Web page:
An Old City

April 1-2, 2014

The Dakhla oasis is really composed of three separate towns. We’d decided to stay in the first one, Al Qasr. It was the oldest and we’d both heard of a good and cheap hotel that was supposed to include breakfast and dinner in the room rate.

The old mosque in Al Qasr

The old mosque in Al Qasr

We pulled into town and found the hotel. It was hard to believe the building we were standing in front of was the same one we’d been looking for. The owner was a little rude and the place was a dump. A unanimous decision was made to leave.

As we continued on, we saw an outdoor cafe and stopped for a break and to assess the situation. No one really wanted to stay at the other place. We remembered that Ahmed from the Rahala Hotel in Farafra had recommended a place, Bir Al Gebal Camp, at the edge of the city. It might have been a little expensive, but Ahmed told us to mention his name and we could get a good price.

Dunes behind our hotel.

Dunes behind our hotel.

Scott had seen watermelons for sale along the side of the street, so he went out to pick one up. We enjoyed fresh watermelon with our mint tea. Nico and Julia were upset when they were overcharged for some vegetables, rice and chicken.

Just as we were coming to the end of Al Qasr, we saw a sign for Bir Al Gebal Camp. By the time we arrived at the hotel, we all just wanted to get off the bikes. It was a little expensive but as soon as we mentioned Ahmed, we were offered a deal–a room, breakfast and dinner. We accepted it.

Couldn't beat the view from our hotel.

Couldn’t beat the view from our hotel.

At first we were shown two connecting rooms with single beds sharing a bathroom. We asked if they had anything else as we wanted two bathrooms. The next room had a double bed. Julia and I played “rock, paper, scissors” to see which couple would get the big bed. When I won, I felt a little bad for Nico and Julia.

We thought we were the only guests there, but at dinner we met Friedel. She’s a German woman who has a meditation retreat next door and she takes her dinner at the hotel every night. She invited us to come and visit her center if we had time.

Al Qasr is known for its old Islamic city, winding alleyways and mud brick buildings. After breakfast we hopped on our bikes and set off to visit the old city. Visitors are not allowed in without a guide and we grudgingly accepted ours.

Looking like tourists.

Looking like tourists.

We walked through the old mud brick buildings and the small streets. Our guide was surprisingly informative, although we would have liked to wander around a little on our own. Especially impressive was the old mosque.

Julia in the old mosque.

Julia in the old mosque.

As we were leaving we met a well-spoken man. He worked for a local radio station and asked to interview us for his show. We all took turns answering his questions and we enjoyed sharing about our trip and impressions of Egypt.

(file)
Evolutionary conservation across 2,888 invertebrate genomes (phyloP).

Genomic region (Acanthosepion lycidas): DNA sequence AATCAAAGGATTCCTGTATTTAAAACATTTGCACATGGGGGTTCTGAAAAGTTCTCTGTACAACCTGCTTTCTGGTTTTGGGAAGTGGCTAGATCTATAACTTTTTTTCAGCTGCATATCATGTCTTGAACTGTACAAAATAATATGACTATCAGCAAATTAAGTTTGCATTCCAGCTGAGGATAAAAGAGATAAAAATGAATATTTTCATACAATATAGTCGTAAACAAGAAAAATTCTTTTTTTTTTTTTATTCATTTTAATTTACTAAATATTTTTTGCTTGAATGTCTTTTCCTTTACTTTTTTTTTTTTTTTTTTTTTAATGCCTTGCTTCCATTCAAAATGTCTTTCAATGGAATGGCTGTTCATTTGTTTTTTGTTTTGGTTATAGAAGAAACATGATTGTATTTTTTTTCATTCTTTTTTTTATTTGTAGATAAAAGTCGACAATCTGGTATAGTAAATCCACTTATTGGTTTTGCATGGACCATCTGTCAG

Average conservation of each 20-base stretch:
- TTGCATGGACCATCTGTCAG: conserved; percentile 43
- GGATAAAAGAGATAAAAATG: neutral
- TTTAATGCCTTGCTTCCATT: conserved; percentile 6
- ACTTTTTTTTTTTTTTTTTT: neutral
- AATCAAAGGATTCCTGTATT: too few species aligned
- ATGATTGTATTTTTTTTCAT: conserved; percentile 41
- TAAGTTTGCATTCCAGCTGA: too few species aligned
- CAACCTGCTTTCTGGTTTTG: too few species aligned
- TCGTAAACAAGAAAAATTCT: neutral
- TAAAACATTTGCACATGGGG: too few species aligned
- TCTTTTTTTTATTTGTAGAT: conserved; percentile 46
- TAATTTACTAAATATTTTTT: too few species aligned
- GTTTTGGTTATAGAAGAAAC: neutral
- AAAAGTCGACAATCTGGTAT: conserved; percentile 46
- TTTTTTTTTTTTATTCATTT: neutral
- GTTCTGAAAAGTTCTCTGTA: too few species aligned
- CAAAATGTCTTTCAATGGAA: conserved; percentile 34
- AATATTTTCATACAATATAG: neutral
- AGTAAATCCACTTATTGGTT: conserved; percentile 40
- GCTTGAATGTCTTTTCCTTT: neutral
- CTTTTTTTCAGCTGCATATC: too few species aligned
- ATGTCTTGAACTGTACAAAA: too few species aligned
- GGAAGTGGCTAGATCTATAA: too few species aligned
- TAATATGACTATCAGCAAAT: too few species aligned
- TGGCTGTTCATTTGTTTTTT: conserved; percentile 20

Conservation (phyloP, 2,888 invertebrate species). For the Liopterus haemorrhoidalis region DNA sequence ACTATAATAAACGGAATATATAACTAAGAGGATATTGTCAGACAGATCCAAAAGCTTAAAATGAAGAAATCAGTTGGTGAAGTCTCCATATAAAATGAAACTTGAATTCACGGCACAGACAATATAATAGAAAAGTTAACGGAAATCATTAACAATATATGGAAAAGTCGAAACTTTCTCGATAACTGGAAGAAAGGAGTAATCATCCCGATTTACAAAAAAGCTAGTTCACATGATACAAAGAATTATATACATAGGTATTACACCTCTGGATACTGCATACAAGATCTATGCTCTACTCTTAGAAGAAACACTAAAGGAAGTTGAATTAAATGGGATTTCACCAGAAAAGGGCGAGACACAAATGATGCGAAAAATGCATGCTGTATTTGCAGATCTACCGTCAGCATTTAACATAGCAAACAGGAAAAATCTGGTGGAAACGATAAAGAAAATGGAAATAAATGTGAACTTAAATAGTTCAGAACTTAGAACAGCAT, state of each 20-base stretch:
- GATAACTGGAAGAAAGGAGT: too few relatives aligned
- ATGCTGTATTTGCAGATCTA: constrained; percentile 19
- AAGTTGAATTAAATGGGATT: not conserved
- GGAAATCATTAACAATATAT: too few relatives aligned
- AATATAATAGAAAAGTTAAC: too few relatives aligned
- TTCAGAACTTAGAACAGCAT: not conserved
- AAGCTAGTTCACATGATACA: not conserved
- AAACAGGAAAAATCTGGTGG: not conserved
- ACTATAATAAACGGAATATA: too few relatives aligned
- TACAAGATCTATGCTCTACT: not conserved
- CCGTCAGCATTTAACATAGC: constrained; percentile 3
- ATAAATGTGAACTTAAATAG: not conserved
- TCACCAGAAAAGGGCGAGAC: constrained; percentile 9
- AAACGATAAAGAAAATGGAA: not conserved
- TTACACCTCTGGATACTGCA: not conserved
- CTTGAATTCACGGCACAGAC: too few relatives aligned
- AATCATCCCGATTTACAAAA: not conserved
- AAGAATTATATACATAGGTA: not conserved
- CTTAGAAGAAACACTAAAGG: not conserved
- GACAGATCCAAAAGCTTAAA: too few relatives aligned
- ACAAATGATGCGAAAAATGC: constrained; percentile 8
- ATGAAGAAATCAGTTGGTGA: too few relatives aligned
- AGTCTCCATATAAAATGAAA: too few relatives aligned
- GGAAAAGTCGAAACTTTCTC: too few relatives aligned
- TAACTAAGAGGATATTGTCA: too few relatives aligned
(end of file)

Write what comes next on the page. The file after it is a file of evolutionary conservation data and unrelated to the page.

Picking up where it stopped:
A creatively translated sign.

A creatively translated sign.

On the way home we picked up snacks and falafel. Scott wanted to buy a refillable gas tank. It was close to the same size as the one we’d been offered in Farafra. Luckily I managed to talk him out of it. It would have been heavy and cumbersome to transport.

When we returned to the hotel, Nico and Julia went to rest. Scott and I walked around the grounds and headed over to Friedel’s meditation center. She was home and offered to show us around. She’d built the center herself and it had a peaceful air around it.

Sunset in the dunes behind our hotel.

Sunset in the dunes behind our hotel.

I’m not sure how to describe it, but as Scott and I left her center we both had a feeling of euphoria and peace. Scott had the biggest smile on his face. It was a mystical experience, and even Scott who is not into these sorts of things said he felt it.

We walked around the dunes behind hotel and enjoyed our feeling of grounding. We headed back just before sunset with enough time to walk through Friedel’s stone labyrinth.

We walked through this labyrinth.

We walked through this labyrinth.

She joined us again for dinner. Just as we finished eating two men showed up. They drive an ice cream truck and stay in Al Qasr on their way through. They’d become friendly with Friedel and the owner of the hotel. They offered ice cream to everyone and rigged the cones. Each cone had a token for a free ice cream so no one had to pay.

We felt like we could have enjoyed a few more days just wandering around the dunes and hills, enjoying the feelings of peacefulness, but it was time to get going again.


April 1-2, 2014: 91.82 km (Total km: 8707.42 km)

Leave a Reply

Your email address will not be published. Required fields are marked *